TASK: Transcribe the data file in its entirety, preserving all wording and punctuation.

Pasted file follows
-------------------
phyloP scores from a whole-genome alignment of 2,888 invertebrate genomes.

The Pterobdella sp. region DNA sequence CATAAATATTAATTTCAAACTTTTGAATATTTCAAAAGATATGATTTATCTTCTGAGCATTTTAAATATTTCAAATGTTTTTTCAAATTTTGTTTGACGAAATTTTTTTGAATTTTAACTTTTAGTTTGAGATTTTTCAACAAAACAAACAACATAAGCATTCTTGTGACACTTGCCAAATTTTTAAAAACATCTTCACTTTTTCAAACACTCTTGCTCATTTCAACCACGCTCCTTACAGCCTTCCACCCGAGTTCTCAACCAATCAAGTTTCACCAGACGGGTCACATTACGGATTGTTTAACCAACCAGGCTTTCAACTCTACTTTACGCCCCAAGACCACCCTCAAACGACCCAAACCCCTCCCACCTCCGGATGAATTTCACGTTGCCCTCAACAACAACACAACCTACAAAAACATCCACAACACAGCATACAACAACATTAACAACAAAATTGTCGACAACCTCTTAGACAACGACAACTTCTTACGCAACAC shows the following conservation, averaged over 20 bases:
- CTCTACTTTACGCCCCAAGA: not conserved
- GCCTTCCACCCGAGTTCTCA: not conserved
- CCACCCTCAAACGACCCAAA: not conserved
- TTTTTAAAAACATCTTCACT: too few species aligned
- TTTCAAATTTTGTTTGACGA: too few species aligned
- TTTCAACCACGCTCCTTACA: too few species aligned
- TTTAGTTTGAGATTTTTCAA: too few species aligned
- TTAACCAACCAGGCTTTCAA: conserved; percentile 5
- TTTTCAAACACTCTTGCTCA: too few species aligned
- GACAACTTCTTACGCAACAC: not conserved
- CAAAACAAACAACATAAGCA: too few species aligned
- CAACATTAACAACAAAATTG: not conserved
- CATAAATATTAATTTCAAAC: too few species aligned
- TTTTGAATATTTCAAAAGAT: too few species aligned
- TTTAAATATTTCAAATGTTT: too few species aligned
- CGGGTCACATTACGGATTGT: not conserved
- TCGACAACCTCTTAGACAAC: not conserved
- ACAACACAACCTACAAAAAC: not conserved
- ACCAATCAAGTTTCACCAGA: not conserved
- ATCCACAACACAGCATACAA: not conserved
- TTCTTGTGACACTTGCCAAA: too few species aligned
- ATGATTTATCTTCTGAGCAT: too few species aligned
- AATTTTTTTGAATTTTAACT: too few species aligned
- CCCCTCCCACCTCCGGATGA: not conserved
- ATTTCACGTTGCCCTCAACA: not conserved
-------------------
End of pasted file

phyloP scores from a whole-genome alignment of 2,888 invertebrate genomes.

The Pterobdella sp. region DNA sequence CATAAATATTAATTTCAAACTTTTGAATATTTCAAAAGATATGATTTATCTTCTGAGCATTTTAAATATTTCAAATGTTTTTTCAAATTTTGTTTGACGAAATTTTTTTGAATTTTAACTTTTAGTTTGAGATTTTTCAACAAAACAAACAACATAAGCATTCTTGTGACACTTGCCAAATTTTTAAAAACATCTTCACTTTTTCAAACACTCTTGCTCATTTCAACCACGCTCCTTACAGCCTTCCACCCGAGTTCTCAACCAATCAAGTTTCACCAGACGGGTCACATTACGGATTGTTTAACCAACCAGGCTTTCAACTCTACTTTACGCCCCAAGACCACCCTCAAACGACCCAAACCCCTCCCACCTCCGGATGAATTTCACGTTGCCCTCAACAACAACACAACCTACAAAAACATCCACAACACAGCATACAACAACATTAACAACAAAATTGTCGACAACCTCTTAGACAACGACAACTTCTTACGCAACAC shows the following conservation, averaged over 20 bases:
- CTCTACTTTACGCCCCAAGA: not conserved
- GCCTTCCACCCGAGTTCTCA: not conserved
- CCACCCTCAAACGACCCAAA: not conserved
- TTTTTAAAAACATCTTCACT: too few species aligned
- TTTCAAATTTTGTTTGACGA: too few species aligned
- TTTCAACCACGCTCCTTACA: too few species aligned
- TTTAGTTTGAGATTTTTCAA: too few species aligned
- TTAACCAACCAGGCTTTCAA: conserved; percentile 5
- TTTTCAAACACTCTTGCTCA: too few species aligned
- GACAACTTCTTACGCAACAC: not conserved
- CAAAACAAACAACATAAGCA: too few species aligned
- CAACATTAACAACAAAATTG: not conserved
- CATAAATATTAATTTCAAAC: too few species aligned
- TTTTGAATATTTCAAAAGAT: too few species aligned
- TTTAAATATTTCAAATGTTT: too few species aligned
- CGGGTCACATTACGGATTGT: not conserved
- TCGACAACCTCTTAGACAAC: not conserved
- ACAACACAACCTACAAAAAC: not conserved
- ACCAATCAAGTTTCACCAGA: not conserved
- ATCCACAACACAGCATACAA: not conserved
- TTCTTGTGACACTTGCCAAA: too few species aligned
- ATGATTTATCTTCTGAGCAT: too few species aligned
- AATTTTTTTGAATTTTAACT: too few species aligned
- CCCCTCCCACCTCCGGATGA: not conserved
- ATTTCACGTTGCCCTCAACA: not conserved